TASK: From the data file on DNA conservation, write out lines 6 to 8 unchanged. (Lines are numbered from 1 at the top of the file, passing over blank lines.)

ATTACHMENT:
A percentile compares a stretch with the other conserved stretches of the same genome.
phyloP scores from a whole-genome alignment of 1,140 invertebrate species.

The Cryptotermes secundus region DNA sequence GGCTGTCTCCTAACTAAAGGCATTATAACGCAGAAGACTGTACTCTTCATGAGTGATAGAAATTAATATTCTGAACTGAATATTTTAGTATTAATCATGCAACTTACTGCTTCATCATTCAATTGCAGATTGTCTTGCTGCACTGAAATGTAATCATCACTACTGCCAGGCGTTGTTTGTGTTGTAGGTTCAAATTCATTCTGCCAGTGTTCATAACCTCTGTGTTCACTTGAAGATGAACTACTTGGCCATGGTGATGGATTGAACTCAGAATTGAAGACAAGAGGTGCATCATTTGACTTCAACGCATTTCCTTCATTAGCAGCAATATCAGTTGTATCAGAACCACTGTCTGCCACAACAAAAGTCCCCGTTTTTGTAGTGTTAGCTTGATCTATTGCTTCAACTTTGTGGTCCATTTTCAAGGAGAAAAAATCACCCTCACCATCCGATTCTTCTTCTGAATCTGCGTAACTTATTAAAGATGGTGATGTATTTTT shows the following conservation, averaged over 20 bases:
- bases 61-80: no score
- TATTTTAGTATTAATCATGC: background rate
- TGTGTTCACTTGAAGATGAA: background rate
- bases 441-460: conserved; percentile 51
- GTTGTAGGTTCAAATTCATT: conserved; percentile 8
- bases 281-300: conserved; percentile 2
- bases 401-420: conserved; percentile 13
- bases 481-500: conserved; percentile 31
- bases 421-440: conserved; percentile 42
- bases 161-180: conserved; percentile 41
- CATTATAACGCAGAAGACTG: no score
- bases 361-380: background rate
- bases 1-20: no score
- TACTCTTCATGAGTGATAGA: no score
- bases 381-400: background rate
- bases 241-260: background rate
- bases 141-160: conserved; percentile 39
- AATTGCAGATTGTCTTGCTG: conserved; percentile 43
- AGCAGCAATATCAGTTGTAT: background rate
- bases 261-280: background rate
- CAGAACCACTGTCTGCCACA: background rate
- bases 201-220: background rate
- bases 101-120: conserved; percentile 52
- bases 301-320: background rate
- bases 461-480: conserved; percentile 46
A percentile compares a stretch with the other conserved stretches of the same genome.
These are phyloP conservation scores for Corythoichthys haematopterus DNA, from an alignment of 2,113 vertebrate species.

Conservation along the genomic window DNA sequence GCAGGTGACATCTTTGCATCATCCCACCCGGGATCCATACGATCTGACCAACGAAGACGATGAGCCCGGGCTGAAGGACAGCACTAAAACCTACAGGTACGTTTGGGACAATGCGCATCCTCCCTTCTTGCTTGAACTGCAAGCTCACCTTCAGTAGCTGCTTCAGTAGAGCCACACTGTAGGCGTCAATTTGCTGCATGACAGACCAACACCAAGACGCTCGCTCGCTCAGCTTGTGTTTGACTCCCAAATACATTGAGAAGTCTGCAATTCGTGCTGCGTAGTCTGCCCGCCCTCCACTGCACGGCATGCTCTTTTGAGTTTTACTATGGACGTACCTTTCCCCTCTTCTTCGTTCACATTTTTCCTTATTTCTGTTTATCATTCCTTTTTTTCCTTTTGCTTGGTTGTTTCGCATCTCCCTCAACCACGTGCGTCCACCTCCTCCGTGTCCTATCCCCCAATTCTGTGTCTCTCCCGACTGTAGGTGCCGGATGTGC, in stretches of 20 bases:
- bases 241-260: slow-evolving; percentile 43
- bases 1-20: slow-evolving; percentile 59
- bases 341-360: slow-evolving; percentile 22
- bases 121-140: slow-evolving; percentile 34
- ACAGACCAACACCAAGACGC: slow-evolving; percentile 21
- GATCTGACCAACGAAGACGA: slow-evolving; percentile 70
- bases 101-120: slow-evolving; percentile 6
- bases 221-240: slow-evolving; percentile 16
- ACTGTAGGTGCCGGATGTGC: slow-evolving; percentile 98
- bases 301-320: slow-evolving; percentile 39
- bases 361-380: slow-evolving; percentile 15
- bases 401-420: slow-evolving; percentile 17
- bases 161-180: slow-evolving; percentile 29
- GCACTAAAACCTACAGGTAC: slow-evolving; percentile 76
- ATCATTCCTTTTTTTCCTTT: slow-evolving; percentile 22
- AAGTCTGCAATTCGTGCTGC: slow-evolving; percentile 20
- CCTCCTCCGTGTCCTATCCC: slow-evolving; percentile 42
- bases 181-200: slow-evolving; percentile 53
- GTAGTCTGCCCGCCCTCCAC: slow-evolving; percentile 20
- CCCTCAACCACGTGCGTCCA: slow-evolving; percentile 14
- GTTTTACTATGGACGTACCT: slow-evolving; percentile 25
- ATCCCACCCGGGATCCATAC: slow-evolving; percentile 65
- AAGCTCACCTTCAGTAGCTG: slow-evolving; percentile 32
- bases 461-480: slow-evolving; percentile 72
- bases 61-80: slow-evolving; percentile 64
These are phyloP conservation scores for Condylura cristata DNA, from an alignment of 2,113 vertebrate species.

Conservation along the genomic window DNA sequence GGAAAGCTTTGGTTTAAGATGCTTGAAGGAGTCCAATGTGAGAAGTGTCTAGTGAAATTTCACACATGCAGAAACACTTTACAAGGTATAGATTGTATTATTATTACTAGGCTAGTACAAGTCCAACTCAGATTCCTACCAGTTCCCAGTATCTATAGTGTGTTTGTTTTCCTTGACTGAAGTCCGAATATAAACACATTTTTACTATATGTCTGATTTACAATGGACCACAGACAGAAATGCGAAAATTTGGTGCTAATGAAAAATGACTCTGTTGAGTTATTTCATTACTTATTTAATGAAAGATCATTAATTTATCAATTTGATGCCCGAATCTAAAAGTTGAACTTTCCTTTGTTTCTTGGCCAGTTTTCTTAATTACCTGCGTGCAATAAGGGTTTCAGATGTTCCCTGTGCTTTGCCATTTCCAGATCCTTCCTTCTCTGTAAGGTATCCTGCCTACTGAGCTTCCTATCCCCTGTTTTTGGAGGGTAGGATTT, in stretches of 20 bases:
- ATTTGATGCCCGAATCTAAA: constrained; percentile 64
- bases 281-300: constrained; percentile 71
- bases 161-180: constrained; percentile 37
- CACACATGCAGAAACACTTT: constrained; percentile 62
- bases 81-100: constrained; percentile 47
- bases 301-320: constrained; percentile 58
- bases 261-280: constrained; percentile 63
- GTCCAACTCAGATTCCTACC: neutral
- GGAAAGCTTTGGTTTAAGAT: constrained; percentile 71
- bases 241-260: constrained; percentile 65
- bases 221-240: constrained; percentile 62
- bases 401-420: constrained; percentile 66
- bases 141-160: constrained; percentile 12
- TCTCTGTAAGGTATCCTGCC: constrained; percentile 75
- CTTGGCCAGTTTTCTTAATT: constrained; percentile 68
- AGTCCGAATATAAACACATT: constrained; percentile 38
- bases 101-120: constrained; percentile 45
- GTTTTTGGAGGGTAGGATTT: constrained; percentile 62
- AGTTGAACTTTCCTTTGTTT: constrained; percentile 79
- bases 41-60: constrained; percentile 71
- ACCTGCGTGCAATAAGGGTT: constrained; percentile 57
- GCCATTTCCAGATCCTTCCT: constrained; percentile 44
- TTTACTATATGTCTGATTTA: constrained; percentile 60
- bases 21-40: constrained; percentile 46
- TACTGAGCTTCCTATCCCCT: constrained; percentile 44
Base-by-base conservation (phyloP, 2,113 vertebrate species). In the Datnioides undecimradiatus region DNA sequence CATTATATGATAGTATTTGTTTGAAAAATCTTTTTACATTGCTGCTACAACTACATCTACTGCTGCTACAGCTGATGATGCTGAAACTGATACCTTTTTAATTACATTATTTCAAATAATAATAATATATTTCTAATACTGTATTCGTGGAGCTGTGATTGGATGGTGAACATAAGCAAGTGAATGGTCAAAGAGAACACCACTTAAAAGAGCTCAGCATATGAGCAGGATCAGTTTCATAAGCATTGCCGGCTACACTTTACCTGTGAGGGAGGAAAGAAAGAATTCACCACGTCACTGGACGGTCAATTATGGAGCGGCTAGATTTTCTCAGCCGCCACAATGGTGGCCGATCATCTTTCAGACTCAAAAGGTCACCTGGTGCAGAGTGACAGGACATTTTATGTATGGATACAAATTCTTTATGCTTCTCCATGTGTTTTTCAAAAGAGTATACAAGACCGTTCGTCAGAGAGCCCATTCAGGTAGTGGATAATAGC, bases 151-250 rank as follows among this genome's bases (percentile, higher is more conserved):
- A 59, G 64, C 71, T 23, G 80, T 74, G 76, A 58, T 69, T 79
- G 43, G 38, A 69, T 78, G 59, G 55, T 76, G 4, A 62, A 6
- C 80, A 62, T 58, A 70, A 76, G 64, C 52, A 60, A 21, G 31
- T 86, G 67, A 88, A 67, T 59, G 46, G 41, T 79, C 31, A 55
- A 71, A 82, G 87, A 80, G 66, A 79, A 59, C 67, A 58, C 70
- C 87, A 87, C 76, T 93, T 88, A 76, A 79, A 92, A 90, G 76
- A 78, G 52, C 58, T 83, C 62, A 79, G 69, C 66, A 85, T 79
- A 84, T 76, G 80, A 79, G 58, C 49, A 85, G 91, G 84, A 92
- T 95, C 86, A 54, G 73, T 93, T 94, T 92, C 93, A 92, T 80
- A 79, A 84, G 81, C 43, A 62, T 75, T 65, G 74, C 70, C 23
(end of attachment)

- TGTGTTCACTTGAAGATGAA: background rate
- bases 441-460: conserved; percentile 51
- GTTGTAGGTTCAAATTCATT: conserved; percentile 8